Respect Mah Authoritah

Wow, has it really been a month since I've posted? Apologies, my loyal reader(s) (hi mom!). I successfully survived my family medicine clerkship and sat through long hours of lecture during our "continuity curriculum" week (sidenote: how in the hell did I ever survive the first two years of medical school? I can barely sit and listen to a presentation for an hour now; I can't believe I used to do it for 4-8 hours straight every day).

Which brings me to my current location within the lands of an "Elective Block". Unlike some of my classmates who decided to do something clinical with that time, I decided to pursue a research elective, which I have concluded (as I sit in Starbucks and sip on my delicious holiday drink) was quite possibly the most awesome decision I've made this year.

The original plan was to have one study I was going to pound out in this 4-6 week period. Well, that 1 study turned into 2, and the 2 turned into 3 (well, more 2 1/2) and suddenly I am growing research protocols out of my ears and dreaming of HIPAA waivers of authorization. Yet despite all the madness, the simple fact that I get to set my own schedule has been incredibly refreshing. No sitting around in the afternoons on the wards bored out of my mind, no scut work, no asking permission to leave, no early mornings unless I am feeling particularly motivated. Ahhhhhh.

There is one thing that has been particularly maddening though; it's $%#@$%ing impossible to get anyone to do something for you if you're "only" a "medical student." It's the sad reality of the authority purgatory we reside in. On the wards, we can make treatment recommendations but can't prescribe medications. We can place orders but they have to be co-signed. Our notes are part of the medical record but residents must write separate notes for billing purposes. Because there is so little we can actually accomplish independently, we exist in this strange limbo where we can do a lot but there's very little we can actually "do." So it's understandable that there tends to be this dismissive attitude towards med students in the hospital, and I'm cool with that. But the reverse is also true - it often seems impossible to get anyone to do anything for you as a med student. On the wards, I've learned to stop signing my pages with "MS3" because if I do it'll be over an hour until I get a call back. I always go back to a moment on my psych rotation when one of my fellow students on the team slammed down the phone and yelled "Do they REALLY think its only the med student who wants this CT? Just for sh*ts and giggles?!? I'm CALLING because my ATTENDING wants the damn CT scan! RESPECT MAH AUTHORITAH!"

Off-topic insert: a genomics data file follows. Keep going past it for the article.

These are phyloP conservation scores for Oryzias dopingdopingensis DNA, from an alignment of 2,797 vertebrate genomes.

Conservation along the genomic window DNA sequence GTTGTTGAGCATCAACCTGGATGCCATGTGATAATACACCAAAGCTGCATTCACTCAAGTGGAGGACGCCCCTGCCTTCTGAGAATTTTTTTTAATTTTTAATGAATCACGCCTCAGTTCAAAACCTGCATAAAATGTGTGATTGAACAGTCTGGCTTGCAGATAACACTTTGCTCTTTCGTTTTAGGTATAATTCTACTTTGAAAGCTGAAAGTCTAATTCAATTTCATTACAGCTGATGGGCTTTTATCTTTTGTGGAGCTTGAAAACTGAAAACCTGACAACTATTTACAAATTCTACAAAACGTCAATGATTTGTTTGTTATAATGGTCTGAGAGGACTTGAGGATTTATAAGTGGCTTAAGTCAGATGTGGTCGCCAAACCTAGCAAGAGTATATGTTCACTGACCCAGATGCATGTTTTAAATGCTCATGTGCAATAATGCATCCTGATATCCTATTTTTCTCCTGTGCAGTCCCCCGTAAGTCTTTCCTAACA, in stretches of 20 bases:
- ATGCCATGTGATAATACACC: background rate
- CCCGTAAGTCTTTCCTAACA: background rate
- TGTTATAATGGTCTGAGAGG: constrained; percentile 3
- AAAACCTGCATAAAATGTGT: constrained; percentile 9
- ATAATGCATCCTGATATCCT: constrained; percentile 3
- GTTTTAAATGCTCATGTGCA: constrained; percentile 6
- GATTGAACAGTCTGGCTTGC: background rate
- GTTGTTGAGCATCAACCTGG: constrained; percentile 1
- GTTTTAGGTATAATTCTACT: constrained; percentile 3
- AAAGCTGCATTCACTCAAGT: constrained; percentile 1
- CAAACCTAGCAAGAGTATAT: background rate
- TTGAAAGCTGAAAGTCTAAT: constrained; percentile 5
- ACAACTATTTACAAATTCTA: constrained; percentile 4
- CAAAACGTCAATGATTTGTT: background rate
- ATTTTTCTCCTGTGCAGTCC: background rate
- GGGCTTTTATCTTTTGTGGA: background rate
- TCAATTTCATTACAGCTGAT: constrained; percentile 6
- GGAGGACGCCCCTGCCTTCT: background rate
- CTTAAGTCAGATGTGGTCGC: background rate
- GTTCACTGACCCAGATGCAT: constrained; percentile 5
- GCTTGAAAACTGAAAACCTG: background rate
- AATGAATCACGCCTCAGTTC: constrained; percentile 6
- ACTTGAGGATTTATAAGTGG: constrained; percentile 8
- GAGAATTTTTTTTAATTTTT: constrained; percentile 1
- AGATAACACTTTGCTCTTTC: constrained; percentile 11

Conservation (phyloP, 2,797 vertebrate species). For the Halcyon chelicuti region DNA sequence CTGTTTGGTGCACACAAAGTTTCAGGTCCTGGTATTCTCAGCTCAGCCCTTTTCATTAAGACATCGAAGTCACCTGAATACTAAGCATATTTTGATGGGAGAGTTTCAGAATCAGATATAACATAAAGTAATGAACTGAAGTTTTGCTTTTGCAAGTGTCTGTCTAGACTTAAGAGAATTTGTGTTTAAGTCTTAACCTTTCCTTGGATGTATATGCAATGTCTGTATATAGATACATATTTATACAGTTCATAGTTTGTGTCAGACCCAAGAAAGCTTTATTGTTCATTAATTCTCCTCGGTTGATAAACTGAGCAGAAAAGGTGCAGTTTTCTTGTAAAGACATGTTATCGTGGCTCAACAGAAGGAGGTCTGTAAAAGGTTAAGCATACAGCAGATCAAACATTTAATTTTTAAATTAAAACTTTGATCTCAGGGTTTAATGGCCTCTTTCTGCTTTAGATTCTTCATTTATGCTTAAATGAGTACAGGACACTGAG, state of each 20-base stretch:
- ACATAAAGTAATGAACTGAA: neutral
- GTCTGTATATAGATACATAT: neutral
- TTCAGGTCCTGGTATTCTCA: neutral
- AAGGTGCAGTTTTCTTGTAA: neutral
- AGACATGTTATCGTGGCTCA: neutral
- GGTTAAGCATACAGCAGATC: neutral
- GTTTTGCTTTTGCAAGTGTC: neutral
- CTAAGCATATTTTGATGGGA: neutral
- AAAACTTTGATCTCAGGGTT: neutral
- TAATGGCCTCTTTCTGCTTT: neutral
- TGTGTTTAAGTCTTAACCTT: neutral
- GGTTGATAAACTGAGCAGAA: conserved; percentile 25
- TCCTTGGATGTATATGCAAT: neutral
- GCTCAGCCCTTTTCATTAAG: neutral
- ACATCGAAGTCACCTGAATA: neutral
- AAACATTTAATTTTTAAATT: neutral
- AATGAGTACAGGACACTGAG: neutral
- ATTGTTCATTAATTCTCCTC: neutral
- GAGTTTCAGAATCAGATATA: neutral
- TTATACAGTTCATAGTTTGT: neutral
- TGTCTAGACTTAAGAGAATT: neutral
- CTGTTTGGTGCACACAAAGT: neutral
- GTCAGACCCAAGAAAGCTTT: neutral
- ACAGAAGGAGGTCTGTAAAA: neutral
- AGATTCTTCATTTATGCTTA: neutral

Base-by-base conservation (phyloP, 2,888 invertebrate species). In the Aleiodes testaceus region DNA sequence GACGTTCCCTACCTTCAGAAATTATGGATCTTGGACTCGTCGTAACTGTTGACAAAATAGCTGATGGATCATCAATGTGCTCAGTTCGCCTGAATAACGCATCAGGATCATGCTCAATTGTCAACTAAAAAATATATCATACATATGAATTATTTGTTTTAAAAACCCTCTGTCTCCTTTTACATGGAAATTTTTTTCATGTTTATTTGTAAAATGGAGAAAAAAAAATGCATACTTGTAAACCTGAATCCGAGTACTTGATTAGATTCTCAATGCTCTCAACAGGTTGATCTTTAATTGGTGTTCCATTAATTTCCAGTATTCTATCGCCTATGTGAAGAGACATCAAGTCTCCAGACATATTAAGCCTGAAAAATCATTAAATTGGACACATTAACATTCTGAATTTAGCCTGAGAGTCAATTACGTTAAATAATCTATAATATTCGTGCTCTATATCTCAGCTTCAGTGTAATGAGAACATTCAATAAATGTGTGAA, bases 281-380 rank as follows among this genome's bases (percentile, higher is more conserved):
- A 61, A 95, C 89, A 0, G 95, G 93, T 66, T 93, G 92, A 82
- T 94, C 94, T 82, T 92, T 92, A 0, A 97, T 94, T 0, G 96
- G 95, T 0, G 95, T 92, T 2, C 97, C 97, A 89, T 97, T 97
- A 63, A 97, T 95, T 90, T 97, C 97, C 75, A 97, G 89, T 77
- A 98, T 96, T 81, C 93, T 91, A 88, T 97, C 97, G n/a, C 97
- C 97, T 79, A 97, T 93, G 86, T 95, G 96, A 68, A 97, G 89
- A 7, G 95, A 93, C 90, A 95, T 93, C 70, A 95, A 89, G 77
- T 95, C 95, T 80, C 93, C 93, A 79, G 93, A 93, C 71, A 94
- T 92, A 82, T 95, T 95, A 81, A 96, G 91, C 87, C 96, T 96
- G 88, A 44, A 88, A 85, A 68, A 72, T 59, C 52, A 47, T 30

Yup, been there before.

Well, I've found that the research realm is not exempt from this phenomenon. Every email I send needs at least one follow-up before I get an answer. Every voicemail I leave requires at least one call-back before I get a reply. Being that I have precious few weeks where I can devote all my focus and time to this, I'm trying to get things done in an expedient manner, but too often it's like trying to work in quicksand where every action requires twice the normal effort. It's almost a daily occurrence where I want to have a cow and just yell "I'm CALLING because my PI wants the damn form signed!"

So, if there is anyone from the IRB reading this: Please. If a medical student is asking for help in getting something done, try to help the first time. We are not rogue anarchists set loose in the hospital to do what we want all willy nilly. If we're trying to get something done, there's typically a damn good reason why we are.

Now, back to my delicious holiday drink.